Kantarjian, Hagop M. ; Hochhaus, Andreas ; Saglio, Giuseppe ; Souza, Carmino De ; Flinn, Ian W. ; Stenke, Leif ; Goh, Yeow Tee ; Rosti, Gianantonio ; Nakamae, Hirohisa ; Gallagher, Neil J. ; Hoenekopp, Albert ; Blakesley, Rick E. ; Larson, Richard A. ; Hughes, Timothy P. / Nilotinib versus imatinib for the treatment of patients with newly diagnosed chronic phase, Philadelphia chromosome-positive, chronic myeloid leukaemia : 24-month minimum follow-up of the phase 3 randomised ENESTnd trial. In: The Lancet Oncology. 2011 ; Vol. 12, No. 9. pp. 841-851.
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title = "Nilotinib versus imatinib for the treatment of patients with newly diagnosed chronic phase, Philadelphia chromosome-positive, chronic myeloid leukaemia: 24-month minimum follow-up of the phase 3 randomised ENESTnd trial",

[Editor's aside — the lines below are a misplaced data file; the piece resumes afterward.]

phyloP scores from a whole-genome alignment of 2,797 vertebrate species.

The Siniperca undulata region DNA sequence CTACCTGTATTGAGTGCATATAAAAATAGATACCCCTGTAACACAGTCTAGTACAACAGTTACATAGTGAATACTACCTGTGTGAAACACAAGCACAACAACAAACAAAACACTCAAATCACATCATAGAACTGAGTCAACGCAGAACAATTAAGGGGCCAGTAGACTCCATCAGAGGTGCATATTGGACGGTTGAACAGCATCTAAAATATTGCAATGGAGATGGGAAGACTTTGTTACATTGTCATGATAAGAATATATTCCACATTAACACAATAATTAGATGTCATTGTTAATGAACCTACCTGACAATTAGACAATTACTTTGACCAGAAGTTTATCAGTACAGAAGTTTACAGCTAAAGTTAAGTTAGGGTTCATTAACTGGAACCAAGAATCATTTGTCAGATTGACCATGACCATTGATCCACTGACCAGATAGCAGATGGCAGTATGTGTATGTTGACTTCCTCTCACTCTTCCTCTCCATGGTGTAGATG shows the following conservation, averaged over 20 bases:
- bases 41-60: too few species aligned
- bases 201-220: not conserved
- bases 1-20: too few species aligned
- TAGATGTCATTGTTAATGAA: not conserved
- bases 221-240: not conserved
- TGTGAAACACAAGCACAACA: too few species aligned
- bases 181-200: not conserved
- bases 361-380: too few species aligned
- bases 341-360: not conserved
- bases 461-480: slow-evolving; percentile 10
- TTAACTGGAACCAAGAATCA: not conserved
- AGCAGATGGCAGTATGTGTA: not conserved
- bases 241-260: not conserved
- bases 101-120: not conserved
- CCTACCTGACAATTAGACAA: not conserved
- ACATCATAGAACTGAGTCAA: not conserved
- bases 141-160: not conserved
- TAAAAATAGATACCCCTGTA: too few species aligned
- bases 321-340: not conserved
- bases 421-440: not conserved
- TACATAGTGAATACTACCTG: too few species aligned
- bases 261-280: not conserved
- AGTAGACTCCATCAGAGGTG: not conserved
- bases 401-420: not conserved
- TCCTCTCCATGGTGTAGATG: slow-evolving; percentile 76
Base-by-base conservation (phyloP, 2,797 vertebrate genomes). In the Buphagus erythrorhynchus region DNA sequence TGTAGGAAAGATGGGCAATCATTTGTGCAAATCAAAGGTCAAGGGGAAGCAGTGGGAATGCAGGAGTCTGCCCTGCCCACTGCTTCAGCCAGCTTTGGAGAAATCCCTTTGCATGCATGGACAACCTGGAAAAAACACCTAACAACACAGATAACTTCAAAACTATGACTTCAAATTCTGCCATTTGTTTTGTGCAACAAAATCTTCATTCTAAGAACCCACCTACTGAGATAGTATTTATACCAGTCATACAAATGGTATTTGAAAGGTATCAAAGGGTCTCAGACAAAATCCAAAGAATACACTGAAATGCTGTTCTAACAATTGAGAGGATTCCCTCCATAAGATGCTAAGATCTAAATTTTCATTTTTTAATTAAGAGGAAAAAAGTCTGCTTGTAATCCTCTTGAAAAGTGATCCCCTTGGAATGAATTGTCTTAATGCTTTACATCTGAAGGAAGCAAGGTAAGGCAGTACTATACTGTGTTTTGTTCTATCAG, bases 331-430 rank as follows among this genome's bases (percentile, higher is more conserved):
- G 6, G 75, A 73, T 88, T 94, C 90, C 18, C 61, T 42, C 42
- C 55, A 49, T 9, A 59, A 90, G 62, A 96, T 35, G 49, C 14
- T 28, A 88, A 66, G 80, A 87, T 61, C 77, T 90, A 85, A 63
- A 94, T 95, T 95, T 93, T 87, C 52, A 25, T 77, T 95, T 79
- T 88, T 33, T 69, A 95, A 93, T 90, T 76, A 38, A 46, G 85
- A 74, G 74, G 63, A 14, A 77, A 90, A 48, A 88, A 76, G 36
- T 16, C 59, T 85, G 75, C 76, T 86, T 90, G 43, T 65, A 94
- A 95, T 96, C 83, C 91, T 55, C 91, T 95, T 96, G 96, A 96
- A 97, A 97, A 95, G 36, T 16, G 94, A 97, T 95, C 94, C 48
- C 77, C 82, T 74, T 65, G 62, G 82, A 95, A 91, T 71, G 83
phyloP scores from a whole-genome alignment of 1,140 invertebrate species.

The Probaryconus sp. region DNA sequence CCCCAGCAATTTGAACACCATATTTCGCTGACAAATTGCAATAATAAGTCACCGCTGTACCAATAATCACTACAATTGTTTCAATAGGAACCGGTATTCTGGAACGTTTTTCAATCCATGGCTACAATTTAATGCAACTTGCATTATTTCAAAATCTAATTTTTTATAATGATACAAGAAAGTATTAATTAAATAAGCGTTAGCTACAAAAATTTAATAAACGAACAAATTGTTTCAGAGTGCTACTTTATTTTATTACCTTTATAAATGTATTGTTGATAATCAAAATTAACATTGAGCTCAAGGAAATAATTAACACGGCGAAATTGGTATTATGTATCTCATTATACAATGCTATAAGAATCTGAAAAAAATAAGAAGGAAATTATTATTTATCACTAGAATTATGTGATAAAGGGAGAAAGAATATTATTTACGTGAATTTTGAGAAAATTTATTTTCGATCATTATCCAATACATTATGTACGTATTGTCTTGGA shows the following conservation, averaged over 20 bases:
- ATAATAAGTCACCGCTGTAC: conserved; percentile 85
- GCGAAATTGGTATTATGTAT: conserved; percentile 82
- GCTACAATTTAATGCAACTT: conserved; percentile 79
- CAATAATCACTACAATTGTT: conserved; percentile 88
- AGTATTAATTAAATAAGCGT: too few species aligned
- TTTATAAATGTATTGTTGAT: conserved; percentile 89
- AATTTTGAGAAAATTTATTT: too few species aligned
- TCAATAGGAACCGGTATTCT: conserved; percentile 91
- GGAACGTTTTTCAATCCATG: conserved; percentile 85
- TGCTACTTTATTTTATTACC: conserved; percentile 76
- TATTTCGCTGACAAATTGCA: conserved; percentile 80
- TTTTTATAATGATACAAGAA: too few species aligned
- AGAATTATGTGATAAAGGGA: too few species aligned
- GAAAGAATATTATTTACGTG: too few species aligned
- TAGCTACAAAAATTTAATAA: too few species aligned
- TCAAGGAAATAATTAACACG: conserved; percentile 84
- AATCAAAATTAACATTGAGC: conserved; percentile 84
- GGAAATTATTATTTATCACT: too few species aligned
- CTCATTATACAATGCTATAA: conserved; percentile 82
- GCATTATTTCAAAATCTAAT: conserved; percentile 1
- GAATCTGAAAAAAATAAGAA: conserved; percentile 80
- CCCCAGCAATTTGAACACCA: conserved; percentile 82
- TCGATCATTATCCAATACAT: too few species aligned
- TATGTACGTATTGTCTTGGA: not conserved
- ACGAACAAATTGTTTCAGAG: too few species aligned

abstract = "Background: Nilotinib has shown greater efficacy than imatinib in patients with newly diagnosed Philadelphia chromosome-positive chronic myeloid leukaemia (CML) in chronic phase after a minimum follow-up of 12 months. We present data from the Evaluating Nilotinib Efficacy and Safety in clinical Trials-newly diagnosed patients (ENESTnd) study after a minimum follow-up of 24 months. Methods: ENESTnd was a phase 3, multicentre, open-label, randomised study. Adult patients were eligible if they had been diagnosed with chronic phase, Philadelphia chromosome-positive CML within the previous 6 months. Patients were randomly assigned (1:1:1) to receive nilotinib 300 mg twice a day, nilotinib 400 mg twice a day, or imatinib 400 mg once a day, all administered orally, by use of a computer-generated randomisation schedule, using permuted blocks, and stratified according to Sokal score. Efficacy results are reported for the intention-to-treat population. The primary endpoint was major molecular response at 12 months, defined as BCR-ABL transcript levels on the International Scale (BCR-ABLIS) of 0·1{\%} or less by real-time quantitative PCR in peripheral blood. This study is registered with ClinicalTrials.gov, number NCT00471497. Findings: 282 patients were randomly assigned to receive nilotinib 300 mg twice daily, 281 to receive nilotinib 400 mg twice daily, and 283 to receive imatinib. By 24 months, significantly more patients had a major molecular response with nilotinib than with imatinib (201 [71{\%}] with nilotinib 300 mg twice daily, 187 [67{\%}] with nilotinib 400 mg twice daily, and 124 [44{\%}] with imatinib; p<0·0001 for both comparisons). Significantly more patients in the nilotinib groups achieved a complete molecular response (defined as a reduction of BCR-ABLIS levels to ≤0·0032{\%}) at any time than did those in the imatinib group (74 [26{\%}] with nilotinib 300 mg twice daily, 59 [21{\%}] with nilotinib 400 mg twice daily, and 29 [10{\%}] with imatinib; p<0·0001 for nilotinib 300 mg twice daily vs imatinib, p=0·0004 for nilotinib 400 mg twice daily vs imatinib). There were fewer progressions to accelerated or blast phase on treatment, including clonal evolution, in the nilotinib groups than in the imatinib group (two with nilotinib 300 mg twice daily, five with nilotinib 400 mg twice daily, and 17 with imatinib; p=0·0003 for nilotinib 300 mg twice daily vs imatinib, p=0·0089 for nilotinib 400 mg twice daily vs imatinib). At 24 months, survival was comparable in all treatment groups, but fewer CML-related deaths had occurred in both the nilotinib groups than in the imatinib group (five with nilotinib 300 mg twice daily, three with nilotinib 400 mg twice daily, and ten with imatinib). Overall, the only grade 3 or 4 non-haematological adverse events that occurred in at least 2·5{\%} of patients were headache (eight [3{\%}] with nilotinib 300 mg twice daily, four [1{\%}] with nilotinib 400 mg twice daily, and two [<1{\%}] with imatinib) and rash (two [<1{\%}], seven [3{\%}], and five [2{\%}], respectively). Grade 3 or 4 neutropenia was more common with imatinib than with either dose of nilotinib (33 [12{\%}] with nilotinib 300 mg twice daily, 30 [11{\%}] with nilotinib 400 mg twice daily, and 59 [21{\%}] with imatinib). Serious adverse events were reported in eight additional patients in the second year of the study (four with nilotinib 300 mg twice daily, three with nilotinib 400 mg twice daily, and one with imatinib). Interpretation: Nilotinib continues to show better efficacy than imatinib for the treatment of patients with newly diagnosed CML in chronic phase. These results support nilotinib as a first-line treatment option for patients with newly diagnosed disease. Funding: Novartis.",